Do I Need Therapy?By Beacon Care Services • 26 Oct 2018
- Mental health conditions are common.
- It’s normal to feel fear, sadness, anger, and other negative emotions.
- If everyone in your life says you need help, maybe you do.
All of us have a physical illness from time to time. And hardly anyone gets through life without going to a doctor at least once to take care of a problem. When it comes to our bodies, we know when things don’t feel right, and we’re usually not reluctant to get help.
We may feel differently about mental health. Those problems are not always clear-cut. It’s common to have a down day or two, but at some point longer than that a spell of the blues might point to depression. Fears are common, but phobias can reveal a problem. How do we know if we’ve crossed that line? That is the same issue with stress after a traumatic event. How do we know if we’re not able to handle it on our own?
These questions boil down to one: Do I need therapy? There’s strong evidence that more Americans could be helped by speaking to a therapist. The National Institute of Mental Health estimates that about one in five U.S. adults have some type of mental health problem in any given year. But less than one half of these problems get treated. Some people may think they just have to feel that way, while others may want help but fear being labeled for seeking it.
Asking for help with an emotional problem is a healthy decision. Many find that consulting a therapist lessens the problem, or makes it easier to solve than they feared.
Here is some advice to help you decide if you, like tens of millions of other Americans, could benefit from talking to a mental health provider:
Look for the three “D”s: Distress, Duration, and Disability. Simon Rego, a psychologist at Montefiore Medical Center in The Bronx, NY, says everyone now and then has symptoms that are associated with mental illness. The trouble is when these symptoms don’t go away and take over your life. Rego says you should ask for help if you’re distressed by the symptoms and if their duration seems unusually long. The third sign is if they are disabling. That is, if they “have reached a point where they’re preventing you from functioning in your work, personal, and social life.”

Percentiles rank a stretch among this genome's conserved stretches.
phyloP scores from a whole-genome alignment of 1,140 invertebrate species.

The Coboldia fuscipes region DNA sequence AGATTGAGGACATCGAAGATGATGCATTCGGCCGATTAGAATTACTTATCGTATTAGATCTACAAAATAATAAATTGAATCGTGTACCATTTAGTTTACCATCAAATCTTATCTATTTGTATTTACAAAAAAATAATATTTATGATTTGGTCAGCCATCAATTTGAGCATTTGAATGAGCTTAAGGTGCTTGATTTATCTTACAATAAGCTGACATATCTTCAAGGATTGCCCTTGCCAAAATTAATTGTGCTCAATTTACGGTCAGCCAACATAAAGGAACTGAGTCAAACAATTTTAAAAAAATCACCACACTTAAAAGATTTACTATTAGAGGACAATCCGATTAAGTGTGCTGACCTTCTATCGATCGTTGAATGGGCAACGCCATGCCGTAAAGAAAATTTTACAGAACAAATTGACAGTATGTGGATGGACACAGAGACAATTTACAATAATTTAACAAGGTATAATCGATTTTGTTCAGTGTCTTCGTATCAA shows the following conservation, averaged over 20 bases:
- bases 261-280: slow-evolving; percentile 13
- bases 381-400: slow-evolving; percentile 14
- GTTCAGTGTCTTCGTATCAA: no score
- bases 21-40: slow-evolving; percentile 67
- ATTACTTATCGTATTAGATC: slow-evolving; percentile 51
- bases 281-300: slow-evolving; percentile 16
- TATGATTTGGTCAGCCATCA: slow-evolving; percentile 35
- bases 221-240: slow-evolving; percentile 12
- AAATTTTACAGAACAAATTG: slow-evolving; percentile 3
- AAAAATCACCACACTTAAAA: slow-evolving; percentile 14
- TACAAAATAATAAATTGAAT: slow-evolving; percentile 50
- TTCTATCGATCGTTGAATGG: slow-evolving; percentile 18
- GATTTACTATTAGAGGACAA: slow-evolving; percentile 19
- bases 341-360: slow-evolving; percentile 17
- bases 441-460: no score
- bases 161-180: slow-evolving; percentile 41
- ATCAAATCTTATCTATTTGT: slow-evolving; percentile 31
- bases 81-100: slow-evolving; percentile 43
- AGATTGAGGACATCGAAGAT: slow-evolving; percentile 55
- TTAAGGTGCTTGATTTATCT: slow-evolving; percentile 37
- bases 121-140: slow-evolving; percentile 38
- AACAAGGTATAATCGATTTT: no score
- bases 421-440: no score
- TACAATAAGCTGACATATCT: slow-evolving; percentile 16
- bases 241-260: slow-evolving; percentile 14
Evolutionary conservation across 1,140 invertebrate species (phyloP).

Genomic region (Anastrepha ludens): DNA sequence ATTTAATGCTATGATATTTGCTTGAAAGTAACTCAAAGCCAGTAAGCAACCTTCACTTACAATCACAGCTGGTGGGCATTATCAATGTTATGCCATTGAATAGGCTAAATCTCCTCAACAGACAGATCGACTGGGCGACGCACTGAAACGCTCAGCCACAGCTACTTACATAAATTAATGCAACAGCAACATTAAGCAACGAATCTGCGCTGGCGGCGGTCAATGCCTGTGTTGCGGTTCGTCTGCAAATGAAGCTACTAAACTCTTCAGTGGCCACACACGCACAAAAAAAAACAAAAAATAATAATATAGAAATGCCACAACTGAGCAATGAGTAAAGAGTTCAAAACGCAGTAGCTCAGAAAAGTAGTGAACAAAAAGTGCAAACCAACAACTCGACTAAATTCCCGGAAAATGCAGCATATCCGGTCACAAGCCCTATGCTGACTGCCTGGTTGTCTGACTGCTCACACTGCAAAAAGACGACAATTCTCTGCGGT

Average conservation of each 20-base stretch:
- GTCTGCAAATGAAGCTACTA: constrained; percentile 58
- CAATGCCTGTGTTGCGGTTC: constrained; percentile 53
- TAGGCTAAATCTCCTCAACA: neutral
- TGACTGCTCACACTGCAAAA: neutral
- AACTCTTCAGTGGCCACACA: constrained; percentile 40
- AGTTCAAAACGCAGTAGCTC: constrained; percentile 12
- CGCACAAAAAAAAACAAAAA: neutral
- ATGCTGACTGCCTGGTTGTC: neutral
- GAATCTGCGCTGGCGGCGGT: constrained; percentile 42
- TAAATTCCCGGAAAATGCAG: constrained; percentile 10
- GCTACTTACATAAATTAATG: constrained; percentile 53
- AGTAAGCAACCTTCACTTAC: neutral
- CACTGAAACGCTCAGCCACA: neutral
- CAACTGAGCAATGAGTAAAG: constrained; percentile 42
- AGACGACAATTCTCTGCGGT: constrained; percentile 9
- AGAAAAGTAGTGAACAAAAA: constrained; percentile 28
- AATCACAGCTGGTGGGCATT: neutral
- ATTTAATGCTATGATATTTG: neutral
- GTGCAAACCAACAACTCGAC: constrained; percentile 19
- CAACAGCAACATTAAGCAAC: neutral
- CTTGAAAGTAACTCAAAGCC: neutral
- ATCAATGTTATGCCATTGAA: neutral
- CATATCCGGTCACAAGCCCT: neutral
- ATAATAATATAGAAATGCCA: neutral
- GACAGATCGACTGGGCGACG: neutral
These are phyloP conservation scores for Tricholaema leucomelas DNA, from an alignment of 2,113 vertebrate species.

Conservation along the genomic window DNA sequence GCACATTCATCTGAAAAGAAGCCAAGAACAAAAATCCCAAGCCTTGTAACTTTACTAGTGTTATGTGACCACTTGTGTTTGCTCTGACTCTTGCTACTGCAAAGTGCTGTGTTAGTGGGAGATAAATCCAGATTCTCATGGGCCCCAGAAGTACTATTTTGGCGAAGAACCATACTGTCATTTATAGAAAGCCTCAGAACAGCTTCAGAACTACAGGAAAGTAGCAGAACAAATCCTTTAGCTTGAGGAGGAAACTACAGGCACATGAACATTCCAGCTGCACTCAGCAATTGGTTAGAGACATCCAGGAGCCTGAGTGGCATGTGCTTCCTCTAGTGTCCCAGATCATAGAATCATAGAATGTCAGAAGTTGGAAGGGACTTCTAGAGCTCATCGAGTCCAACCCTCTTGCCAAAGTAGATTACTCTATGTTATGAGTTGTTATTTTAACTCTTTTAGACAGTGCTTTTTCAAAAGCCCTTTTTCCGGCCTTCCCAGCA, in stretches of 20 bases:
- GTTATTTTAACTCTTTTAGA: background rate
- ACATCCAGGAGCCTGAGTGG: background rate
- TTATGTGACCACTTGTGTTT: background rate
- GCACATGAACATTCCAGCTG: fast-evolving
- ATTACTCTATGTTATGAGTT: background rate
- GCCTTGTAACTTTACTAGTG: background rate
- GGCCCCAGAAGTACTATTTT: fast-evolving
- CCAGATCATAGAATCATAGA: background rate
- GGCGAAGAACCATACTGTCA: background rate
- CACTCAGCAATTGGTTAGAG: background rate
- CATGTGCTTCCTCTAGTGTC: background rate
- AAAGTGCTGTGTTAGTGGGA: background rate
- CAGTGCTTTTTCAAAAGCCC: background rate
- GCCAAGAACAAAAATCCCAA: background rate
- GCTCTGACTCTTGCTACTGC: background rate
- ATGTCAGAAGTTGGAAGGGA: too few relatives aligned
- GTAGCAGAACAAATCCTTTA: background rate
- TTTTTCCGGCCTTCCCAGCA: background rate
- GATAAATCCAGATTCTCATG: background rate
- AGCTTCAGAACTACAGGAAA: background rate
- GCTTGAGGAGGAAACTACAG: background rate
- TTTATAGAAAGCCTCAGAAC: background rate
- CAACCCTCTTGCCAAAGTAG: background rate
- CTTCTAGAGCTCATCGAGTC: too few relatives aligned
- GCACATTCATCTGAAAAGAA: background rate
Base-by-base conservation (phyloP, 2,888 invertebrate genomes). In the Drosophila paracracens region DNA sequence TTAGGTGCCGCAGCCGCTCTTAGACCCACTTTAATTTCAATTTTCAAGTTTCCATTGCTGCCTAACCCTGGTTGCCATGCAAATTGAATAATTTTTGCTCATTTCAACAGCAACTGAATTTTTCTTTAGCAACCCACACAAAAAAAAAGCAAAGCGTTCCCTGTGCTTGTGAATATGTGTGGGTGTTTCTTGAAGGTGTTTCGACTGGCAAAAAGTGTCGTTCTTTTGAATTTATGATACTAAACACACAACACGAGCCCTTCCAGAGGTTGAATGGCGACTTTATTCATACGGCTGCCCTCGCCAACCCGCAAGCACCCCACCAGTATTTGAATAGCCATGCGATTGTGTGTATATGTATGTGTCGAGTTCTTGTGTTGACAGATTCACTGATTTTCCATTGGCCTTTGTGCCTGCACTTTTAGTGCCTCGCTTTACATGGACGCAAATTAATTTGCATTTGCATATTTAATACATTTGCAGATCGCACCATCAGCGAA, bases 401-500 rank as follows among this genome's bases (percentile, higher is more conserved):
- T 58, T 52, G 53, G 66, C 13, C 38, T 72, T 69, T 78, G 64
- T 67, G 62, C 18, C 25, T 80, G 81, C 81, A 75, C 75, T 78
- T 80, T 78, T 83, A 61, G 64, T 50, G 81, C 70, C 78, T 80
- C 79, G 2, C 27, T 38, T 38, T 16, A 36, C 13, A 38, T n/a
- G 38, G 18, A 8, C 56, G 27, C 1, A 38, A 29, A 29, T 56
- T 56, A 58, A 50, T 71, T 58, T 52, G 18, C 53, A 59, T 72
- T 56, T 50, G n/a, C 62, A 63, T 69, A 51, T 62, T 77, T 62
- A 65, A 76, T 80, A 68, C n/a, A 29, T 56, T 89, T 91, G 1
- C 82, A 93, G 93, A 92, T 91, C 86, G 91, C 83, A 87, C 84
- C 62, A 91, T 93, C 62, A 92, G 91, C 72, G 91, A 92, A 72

Take a hint from friends and family. Others may be able to see changes in your mood and behavior that you fail (or refuse) to recognize. Stress reactions, substance overuse, depression, and uncontrolled anger can destroy relationships. Those close to you may be the first to see the damage being done. Says Rego, “If everyone in your life says you need help, maybe you do.”
Practice self-help, but know its limits. You can (and should) be doing all that is possible to keep yourself mentally healthy. The American Academy of Family Physicians suggests these four rules for managing your emotions:
- Learn to express your feelings in appropriate ways. Let people close to you know when something is bothering you.
- Think before you act. Before you get carried away by your emotions and say or do something you might regret, give yourself time to think.
- Strive for balance in your life. Make time for things you enjoy. Focus on positive things in your life.
- Take care of your physical health. Exercise regularly, eat healthy meals, and get enough sleep. Don’t overuse drugs or alcohol.
If you do all this and your problem persists, then it’s a good idea to look into therapy. As with physical health, self-help is not always enough to make you well.
Know the signs of serious illness. Major mental illness, such as bipolar disorder or schizophrenia, usually gives off early warning signs before it develops fully. The American Psychiatric Association says you should be concerned if several (not just one or two) of the following symptoms occur:
- Recent social withdrawal and loss of interest in others
- An unusual drop in functioning, such as quitting sports, failing in school, or difficulty performing familiar tasks
- Problems with concentration, memory, or logical thought and speech that are hard to explain
- Heightened sensitivity to sights, sounds, smells or touch; avoidance of over-stimulating situations
- Loss of initiative or desire to participate in any activity; apathy
- A vague feeling of being disconnected from oneself or one’s surroundings; a sense of unreality
- Unusual or exaggerated beliefs about personal powers to understand meanings or influence events; illogical or “magical” thinking typical of childhood in an adult
- Fear or suspicions of others, or a strong nervous feeling
- Uncharacteristic, peculiar behavior
- Dramatic sleep and appetite changes or deterioration in personal hygiene
- Rapid or dramatic shifts in feelings or “mood swings”
Do you need therapy, or just some fine-tuning?
On the less serious side of the spectrum, you may have mild symptoms that keep you from feeling your best but aren’t disabling you. That is, they may not amount to an illness as defined by the Diagnostic and Statistical Manual of Mental Disorders (DSM). This can mean your treatment is not covered by insurance. On the other hand, it may pay to consult a mental health professional anyway. You may get helpful advice, along with reassurance that you’re OK.